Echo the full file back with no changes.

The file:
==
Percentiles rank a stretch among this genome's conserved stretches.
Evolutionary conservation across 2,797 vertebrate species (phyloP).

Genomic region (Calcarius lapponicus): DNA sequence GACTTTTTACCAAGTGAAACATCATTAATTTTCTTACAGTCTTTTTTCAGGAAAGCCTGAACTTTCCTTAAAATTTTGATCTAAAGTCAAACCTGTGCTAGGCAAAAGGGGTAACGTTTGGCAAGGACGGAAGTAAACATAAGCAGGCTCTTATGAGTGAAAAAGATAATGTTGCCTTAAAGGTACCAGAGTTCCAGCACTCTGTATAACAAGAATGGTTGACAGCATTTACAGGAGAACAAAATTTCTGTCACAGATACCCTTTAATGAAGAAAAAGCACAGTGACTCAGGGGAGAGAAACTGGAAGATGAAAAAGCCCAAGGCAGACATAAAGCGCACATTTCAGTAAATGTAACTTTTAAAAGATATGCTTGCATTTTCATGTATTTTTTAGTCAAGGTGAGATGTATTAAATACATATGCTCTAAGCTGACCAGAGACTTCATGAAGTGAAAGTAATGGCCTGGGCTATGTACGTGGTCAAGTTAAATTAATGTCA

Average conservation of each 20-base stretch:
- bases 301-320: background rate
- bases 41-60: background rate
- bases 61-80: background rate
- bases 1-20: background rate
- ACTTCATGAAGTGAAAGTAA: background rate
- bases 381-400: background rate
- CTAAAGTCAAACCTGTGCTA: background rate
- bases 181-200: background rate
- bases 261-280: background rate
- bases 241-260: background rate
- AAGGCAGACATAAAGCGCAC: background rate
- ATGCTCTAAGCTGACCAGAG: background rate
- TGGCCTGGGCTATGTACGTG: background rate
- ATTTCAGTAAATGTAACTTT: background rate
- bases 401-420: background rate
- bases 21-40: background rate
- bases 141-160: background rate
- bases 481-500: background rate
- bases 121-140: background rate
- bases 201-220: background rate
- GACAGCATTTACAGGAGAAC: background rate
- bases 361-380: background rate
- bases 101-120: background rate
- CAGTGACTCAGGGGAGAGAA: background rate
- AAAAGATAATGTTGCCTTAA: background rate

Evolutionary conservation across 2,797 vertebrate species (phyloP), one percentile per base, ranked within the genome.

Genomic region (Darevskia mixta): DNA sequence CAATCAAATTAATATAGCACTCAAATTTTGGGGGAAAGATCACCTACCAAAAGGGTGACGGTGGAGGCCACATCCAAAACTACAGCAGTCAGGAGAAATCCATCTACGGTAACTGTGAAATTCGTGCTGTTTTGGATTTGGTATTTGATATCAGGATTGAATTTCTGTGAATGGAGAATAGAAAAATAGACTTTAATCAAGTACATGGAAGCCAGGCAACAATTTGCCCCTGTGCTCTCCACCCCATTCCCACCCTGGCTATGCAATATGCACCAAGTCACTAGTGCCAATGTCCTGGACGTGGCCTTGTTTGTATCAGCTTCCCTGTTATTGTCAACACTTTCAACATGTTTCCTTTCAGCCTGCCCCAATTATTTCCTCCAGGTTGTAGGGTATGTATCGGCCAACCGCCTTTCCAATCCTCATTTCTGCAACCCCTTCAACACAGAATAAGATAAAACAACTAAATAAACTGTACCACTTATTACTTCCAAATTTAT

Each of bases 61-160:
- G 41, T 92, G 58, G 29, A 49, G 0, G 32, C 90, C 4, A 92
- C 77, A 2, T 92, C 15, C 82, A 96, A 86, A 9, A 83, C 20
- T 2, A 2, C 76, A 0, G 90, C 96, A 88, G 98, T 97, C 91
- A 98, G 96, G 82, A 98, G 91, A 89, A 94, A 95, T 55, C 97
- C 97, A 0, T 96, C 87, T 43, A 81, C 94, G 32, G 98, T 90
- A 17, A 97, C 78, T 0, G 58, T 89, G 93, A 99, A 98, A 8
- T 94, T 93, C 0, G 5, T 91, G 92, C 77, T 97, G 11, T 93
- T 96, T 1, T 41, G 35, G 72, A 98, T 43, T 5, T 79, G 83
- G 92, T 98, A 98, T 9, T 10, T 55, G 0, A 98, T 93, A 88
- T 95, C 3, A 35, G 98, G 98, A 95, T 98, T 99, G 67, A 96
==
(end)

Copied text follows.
Percentiles rank a stretch among this genome's conserved stretches.
Evolutionary conservation across 2,797 vertebrate species (phyloP).

Genomic region (Calcarius lapponicus): DNA sequence GACTTTTTACCAAGTGAAACATCATTAATTTTCTTACAGTCTTTTTTCAGGAAAGCCTGAACTTTCCTTAAAATTTTGATCTAAAGTCAAACCTGTGCTAGGCAAAAGGGGTAACGTTTGGCAAGGACGGAAGTAAACATAAGCAGGCTCTTATGAGTGAAAAAGATAATGTTGCCTTAAAGGTACCAGAGTTCCAGCACTCTGTATAACAAGAATGGTTGACAGCATTTACAGGAGAACAAAATTTCTGTCACAGATACCCTTTAATGAAGAAAAAGCACAGTGACTCAGGGGAGAGAAACTGGAAGATGAAAAAGCCCAAGGCAGACATAAAGCGCACATTTCAGTAAATGTAACTTTTAAAAGATATGCTTGCATTTTCATGTATTTTTTAGTCAAGGTGAGATGTATTAAATACATATGCTCTAAGCTGACCAGAGACTTCATGAAGTGAAAGTAATGGCCTGGGCTATGTACGTGGTCAAGTTAAATTAATGTCA

Average conservation of each 20-base stretch:
- bases 301-320: background rate
- bases 41-60: background rate
- bases 61-80: background rate
- bases 1-20: background rate
- ACTTCATGAAGTGAAAGTAA: background rate
- bases 381-400: background rate
- CTAAAGTCAAACCTGTGCTA: background rate
- bases 181-200: background rate
- bases 261-280: background rate
- bases 241-260: background rate
- AAGGCAGACATAAAGCGCAC: background rate
- ATGCTCTAAGCTGACCAGAG: background rate
- TGGCCTGGGCTATGTACGTG: background rate
- ATTTCAGTAAATGTAACTTT: background rate
- bases 401-420: background rate
- bases 21-40: background rate
- bases 141-160: background rate
- bases 481-500: background rate
- bases 121-140: background rate
- bases 201-220: background rate
- GACAGCATTTACAGGAGAAC: background rate
- bases 361-380: background rate
- bases 101-120: background rate
- CAGTGACTCAGGGGAGAGAA: background rate
- AAAAGATAATGTTGCCTTAA: background rate

Evolutionary conservation across 2,797 vertebrate species (phyloP), one percentile per base, ranked within the genome.

Genomic region (Darevskia mixta): DNA sequence CAATCAAATTAATATAGCACTCAAATTTTGGGGGAAAGATCACCTACCAAAAGGGTGACGGTGGAGGCCACATCCAAAACTACAGCAGTCAGGAGAAATCCATCTACGGTAACTGTGAAATTCGTGCTGTTTTGGATTTGGTATTTGATATCAGGATTGAATTTCTGTGAATGGAGAATAGAAAAATAGACTTTAATCAAGTACATGGAAGCCAGGCAACAATTTGCCCCTGTGCTCTCCACCCCATTCCCACCCTGGCTATGCAATATGCACCAAGTCACTAGTGCCAATGTCCTGGACGTGGCCTTGTTTGTATCAGCTTCCCTGTTATTGTCAACACTTTCAACATGTTTCCTTTCAGCCTGCCCCAATTATTTCCTCCAGGTTGTAGGGTATGTATCGGCCAACCGCCTTTCCAATCCTCATTTCTGCAACCCCTTCAACACAGAATAAGATAAAACAACTAAATAAACTGTACCACTTATTACTTCCAAATTTAT

Each of bases 61-160:
- G 41, T 92, G 58, G 29, A 49, G 0, G 32, C 90, C 4, A 92
- C 77, A 2, T 92, C 15, C 82, A 96, A 86, A 9, A 83, C 20
- T 2, A 2, C 76, A 0, G 90, C 96, A 88, G 98, T 97, C 91
- A 98, G 96, G 82, A 98, G 91, A 89, A 94, A 95, T 55, C 97
- C 97, A 0, T 96, C 87, T 43, A 81, C 94, G 32, G 98, T 90
- A 17, A 97, C 78, T 0, G 58, T 89, G 93, A 99, A 98, A 8
- T 94, T 93, C 0, G 5, T 91, G 92, C 77, T 97, G 11, T 93
- T 96, T 1, T 41, G 35, G 72, A 98, T 43, T 5, T 79, G 83
- G 92, T 98, A 98, T 9, T 10, T 55, G 0, A 98, T 93, A 88
- T 95, C 3, A 35, G 98, G 98, A 95, T 98, T 99, G 67, A 96